The American Custom of Press Conferences and Opposition Responses
Former British Prime Minister Margaret Thatcher once explained to an American audience on C-SPAN what differentiated a Westminster parliamentary system from the American presidential system. At 21 minutes into the interview, Brian Lamb asked former Prime Minister Thatcher what she thought of President George H. W. Bush’s routine of holding press conferences once per week. (Incidentally, none of his successors has been so open to the press.) Thatcher noted, “Well, he doesn’t go down to parliament to answer questions [once a week], which I do twice a week.” She continued:
In our system, we couldn’t have done it the way you did. In our system, if I had given a press conference, then the leader of the opposition would have given one, and that would have followed the next day, and then the other parties would have given one, and that would have followed the next day. You have a system that once the president is the president, there is no leader of the opposition. There is no kind of ‘president-in-waiting,’ and I think the fact that we have an opposition which is always an alternative government makes it very different. We’re available to the press for interviews from time to time. But you don’t want to over-do it.
Thatcher so ably explained and articulated the principle features and virtues of Westminster parliamentarism, from the Prime Minister’s weekly audiences with the Queen and how liberty is best served by separating a head of state from a head of government into two offices, to the confidence convention, to the importance of loyal opposition, and why proper parliamentary debate and Prime Minister’s Questions are integral to Responsible Government. More importantly, Thatcher showed why all these features of Westminster parliamentarism – particularly loyal opposition and how the opposition holds the government to account in the assembly – are inextricably bound up with one another in as part of an organic whole.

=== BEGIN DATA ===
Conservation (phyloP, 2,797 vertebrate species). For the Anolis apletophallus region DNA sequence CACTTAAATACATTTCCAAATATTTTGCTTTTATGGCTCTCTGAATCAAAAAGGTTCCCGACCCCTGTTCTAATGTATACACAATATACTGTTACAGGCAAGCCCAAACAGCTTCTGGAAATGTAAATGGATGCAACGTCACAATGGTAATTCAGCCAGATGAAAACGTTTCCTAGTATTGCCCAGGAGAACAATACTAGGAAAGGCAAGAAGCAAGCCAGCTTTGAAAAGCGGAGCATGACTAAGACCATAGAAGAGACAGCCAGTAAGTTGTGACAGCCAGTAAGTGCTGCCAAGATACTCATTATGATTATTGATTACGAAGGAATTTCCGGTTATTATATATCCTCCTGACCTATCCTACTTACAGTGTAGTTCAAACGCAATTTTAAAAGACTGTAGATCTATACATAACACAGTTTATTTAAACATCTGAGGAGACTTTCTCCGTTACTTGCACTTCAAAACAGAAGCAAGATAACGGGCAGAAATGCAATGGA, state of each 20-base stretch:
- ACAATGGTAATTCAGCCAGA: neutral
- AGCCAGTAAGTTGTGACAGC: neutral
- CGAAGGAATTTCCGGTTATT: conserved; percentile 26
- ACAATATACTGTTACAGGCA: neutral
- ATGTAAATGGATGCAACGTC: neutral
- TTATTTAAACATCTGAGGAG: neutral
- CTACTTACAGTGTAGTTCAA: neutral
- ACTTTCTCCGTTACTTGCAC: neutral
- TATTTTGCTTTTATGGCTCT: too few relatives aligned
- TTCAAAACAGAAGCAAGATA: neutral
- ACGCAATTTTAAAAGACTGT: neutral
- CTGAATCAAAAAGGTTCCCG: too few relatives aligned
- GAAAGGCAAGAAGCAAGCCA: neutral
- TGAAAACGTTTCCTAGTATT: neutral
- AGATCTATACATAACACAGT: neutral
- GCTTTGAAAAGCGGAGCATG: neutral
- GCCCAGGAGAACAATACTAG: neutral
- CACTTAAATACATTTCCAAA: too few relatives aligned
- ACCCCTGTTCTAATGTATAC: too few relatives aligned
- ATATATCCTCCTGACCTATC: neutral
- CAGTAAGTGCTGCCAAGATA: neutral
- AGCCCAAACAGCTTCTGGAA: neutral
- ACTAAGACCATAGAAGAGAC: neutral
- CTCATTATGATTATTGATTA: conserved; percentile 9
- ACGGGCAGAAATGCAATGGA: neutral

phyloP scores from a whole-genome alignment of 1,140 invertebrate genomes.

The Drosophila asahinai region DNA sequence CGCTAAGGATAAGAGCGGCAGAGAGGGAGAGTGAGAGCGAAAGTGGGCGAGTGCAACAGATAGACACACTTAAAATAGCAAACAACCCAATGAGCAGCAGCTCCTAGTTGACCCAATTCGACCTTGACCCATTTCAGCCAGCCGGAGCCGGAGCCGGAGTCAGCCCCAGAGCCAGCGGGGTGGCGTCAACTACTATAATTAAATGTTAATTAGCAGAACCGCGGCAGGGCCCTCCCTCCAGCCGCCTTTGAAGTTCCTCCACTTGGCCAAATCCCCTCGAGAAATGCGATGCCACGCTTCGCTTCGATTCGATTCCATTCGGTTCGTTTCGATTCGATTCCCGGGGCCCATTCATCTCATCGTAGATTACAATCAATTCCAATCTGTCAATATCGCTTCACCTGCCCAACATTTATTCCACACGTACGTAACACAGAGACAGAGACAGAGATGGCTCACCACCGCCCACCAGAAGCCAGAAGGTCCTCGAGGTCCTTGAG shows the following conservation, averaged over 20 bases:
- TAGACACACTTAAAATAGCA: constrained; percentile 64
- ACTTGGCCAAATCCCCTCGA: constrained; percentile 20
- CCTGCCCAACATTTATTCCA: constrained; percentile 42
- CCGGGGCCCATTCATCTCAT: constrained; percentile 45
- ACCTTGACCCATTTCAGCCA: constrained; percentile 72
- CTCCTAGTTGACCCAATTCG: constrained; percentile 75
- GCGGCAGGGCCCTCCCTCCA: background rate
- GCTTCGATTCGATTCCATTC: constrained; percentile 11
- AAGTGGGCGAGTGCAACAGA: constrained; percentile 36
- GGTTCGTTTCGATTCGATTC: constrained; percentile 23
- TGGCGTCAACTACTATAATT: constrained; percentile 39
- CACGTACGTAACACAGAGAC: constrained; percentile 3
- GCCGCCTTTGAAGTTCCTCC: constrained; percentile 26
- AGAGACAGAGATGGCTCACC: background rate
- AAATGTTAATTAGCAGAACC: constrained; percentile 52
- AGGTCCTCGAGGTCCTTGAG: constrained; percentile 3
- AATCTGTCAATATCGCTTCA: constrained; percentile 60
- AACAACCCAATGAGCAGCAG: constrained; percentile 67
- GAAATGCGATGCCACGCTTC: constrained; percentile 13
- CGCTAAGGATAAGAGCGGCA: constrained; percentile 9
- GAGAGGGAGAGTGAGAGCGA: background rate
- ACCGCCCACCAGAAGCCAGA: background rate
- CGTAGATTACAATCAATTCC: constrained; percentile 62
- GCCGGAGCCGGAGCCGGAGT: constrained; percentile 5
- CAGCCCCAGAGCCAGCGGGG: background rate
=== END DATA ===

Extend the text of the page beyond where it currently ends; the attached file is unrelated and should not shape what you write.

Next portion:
In a parliamentary system under Responsible Government, the government and opposition both reside within the assembly. The Ministry is responsible all acts of the Crown and must retain the confidence of the assembly in order to continue governing. Ministers introduce government policies in the assembly, and the opposition raises questions about and offers alternatives to them in the assembly. Through parliamentary privilege, members enjoy absolute freedom of speech in the chamber and immunity from charges of defamation. Ministers must prepare answers to the questions that opposition members are likely to ask, but the debates retain some spontaneity and put the government and the opposition on an even footing. The proceedings of the Legislative Assembly of Alberta are televised, so Albertans can judge the merits of the government’s plan without being subjected to an expensive and scripted televised address.
In contrast, the American presidential system relies on a strict separation of powers between the executive and the legislature, and voters elect each branch separately. The president does not depend upon commanding the confidence of Congress. The US Constitution entrenches this strict separation of powers through the Emoluments Clause, which prohibits members of Congress from holding any executive office, such as the cabinet, and likewise prohibits any executive officer from sitting in Congress. As such, the Emoluments Clause prevented cabinet government from ever evolving in the United States. Congress can summon executive officers and compel them to testify, but in those hearings, congressional representatives and executive officers are not on equal footing. Those executive officers are answerable to Congress but accountable to the President. They have to hold the confidence of the President but not the confidence of Congress.